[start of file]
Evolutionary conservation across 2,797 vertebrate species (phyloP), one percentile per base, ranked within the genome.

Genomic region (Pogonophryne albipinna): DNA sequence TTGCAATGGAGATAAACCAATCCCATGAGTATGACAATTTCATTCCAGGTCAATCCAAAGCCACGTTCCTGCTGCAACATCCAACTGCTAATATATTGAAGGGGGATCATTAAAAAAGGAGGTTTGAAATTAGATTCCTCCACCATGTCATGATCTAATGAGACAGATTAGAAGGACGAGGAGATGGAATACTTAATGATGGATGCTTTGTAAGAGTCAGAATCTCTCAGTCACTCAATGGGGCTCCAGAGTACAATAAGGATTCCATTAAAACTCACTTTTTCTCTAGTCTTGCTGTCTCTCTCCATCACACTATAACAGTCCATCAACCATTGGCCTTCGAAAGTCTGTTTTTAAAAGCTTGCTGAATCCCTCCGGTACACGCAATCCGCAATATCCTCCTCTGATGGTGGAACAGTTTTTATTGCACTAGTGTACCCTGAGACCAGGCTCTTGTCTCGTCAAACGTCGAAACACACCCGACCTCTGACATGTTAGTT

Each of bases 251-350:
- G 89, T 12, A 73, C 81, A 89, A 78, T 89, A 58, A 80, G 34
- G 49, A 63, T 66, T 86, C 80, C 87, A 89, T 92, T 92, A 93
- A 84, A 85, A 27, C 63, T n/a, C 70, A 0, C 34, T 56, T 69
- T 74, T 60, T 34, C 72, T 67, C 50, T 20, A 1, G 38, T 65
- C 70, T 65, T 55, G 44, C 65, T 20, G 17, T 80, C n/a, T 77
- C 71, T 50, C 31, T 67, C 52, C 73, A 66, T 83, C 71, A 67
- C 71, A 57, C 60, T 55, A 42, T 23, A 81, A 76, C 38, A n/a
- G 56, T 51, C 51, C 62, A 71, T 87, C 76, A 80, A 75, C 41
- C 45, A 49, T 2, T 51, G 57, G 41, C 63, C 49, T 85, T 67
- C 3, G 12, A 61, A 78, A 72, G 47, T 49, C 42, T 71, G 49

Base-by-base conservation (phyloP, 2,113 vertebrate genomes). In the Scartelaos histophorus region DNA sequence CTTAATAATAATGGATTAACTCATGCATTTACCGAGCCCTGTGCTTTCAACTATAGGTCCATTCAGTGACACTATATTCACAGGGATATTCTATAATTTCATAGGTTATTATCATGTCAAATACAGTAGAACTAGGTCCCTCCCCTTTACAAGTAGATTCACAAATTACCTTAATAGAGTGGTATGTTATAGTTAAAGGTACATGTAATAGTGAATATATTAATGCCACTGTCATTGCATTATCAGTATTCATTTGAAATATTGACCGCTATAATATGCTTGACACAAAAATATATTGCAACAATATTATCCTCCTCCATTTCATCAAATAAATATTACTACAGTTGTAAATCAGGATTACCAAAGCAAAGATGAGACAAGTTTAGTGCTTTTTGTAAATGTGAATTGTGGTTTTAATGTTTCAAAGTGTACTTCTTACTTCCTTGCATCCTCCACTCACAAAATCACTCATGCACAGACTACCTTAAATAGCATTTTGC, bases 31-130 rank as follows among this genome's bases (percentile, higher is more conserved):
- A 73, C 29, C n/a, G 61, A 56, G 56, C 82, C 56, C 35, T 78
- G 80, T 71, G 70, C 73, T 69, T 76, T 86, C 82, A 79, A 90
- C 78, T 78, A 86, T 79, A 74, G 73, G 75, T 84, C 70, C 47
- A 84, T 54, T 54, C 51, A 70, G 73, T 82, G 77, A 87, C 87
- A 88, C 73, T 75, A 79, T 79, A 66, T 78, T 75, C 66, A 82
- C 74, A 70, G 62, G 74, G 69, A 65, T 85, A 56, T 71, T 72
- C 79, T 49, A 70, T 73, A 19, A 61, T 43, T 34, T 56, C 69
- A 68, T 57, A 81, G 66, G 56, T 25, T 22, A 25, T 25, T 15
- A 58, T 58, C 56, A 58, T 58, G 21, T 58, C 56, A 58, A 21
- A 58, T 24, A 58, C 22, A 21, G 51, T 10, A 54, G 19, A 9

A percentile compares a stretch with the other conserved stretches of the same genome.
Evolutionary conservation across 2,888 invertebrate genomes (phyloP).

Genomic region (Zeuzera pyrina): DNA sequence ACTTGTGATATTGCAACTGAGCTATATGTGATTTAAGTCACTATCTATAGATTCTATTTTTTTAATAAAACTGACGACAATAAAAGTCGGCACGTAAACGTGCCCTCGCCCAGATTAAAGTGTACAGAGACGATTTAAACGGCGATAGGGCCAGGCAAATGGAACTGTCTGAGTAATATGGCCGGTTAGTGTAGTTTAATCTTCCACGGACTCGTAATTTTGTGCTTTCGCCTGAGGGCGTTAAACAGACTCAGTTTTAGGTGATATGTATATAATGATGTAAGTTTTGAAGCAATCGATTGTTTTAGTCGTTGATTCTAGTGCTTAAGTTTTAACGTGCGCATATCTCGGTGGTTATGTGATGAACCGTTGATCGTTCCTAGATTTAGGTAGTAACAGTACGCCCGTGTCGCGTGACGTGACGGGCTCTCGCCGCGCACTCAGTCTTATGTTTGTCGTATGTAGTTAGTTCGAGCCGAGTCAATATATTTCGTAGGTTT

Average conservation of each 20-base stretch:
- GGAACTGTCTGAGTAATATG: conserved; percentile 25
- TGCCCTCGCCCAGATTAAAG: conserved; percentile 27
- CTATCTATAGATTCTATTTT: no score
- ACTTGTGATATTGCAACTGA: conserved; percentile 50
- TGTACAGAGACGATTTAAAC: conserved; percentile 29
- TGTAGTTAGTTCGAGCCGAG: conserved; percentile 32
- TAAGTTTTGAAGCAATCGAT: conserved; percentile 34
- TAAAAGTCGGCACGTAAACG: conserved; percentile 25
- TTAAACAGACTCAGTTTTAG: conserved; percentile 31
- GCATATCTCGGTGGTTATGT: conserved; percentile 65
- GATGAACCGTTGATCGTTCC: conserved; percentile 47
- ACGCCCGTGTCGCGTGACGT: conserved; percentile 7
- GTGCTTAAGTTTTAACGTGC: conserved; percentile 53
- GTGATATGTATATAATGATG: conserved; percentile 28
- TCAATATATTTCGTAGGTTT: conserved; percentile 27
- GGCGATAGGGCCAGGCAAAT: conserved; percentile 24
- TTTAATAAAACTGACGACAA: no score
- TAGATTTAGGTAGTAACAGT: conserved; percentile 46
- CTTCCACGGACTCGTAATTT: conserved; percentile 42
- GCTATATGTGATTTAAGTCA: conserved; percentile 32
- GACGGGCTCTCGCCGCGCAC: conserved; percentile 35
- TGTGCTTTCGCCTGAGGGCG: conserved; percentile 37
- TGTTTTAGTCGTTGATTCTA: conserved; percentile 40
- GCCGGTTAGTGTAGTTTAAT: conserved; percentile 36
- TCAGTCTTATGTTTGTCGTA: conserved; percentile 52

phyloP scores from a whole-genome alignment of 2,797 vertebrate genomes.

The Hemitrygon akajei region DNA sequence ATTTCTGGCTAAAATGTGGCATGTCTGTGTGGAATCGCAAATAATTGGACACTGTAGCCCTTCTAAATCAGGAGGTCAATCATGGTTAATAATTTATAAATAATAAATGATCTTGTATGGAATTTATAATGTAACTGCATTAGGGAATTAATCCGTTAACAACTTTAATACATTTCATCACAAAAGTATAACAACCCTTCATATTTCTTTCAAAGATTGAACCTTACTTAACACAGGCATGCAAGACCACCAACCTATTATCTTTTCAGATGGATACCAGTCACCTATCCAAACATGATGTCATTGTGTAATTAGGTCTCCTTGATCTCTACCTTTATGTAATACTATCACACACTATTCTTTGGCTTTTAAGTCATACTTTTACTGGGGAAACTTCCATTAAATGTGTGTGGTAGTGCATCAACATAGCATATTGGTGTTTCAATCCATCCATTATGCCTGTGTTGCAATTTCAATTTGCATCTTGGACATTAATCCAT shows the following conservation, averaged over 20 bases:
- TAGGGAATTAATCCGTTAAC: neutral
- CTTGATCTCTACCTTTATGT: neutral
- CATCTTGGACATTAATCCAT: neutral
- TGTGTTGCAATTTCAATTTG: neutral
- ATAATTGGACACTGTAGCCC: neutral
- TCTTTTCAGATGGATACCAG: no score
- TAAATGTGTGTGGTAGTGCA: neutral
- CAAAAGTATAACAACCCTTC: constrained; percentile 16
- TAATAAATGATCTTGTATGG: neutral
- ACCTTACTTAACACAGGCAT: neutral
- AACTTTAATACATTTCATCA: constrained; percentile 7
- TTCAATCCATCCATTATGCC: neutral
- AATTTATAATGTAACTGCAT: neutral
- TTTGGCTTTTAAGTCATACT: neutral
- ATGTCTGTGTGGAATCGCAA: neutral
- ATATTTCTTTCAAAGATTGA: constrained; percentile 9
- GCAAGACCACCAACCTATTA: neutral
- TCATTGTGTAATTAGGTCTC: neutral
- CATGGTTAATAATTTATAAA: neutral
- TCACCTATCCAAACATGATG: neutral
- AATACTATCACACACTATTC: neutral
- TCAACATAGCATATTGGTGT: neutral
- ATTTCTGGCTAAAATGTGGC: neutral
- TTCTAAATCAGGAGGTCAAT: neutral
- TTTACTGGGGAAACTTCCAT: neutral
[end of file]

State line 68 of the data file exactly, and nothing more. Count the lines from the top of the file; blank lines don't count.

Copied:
- AATTTATAATGTAACTGCAT: neutral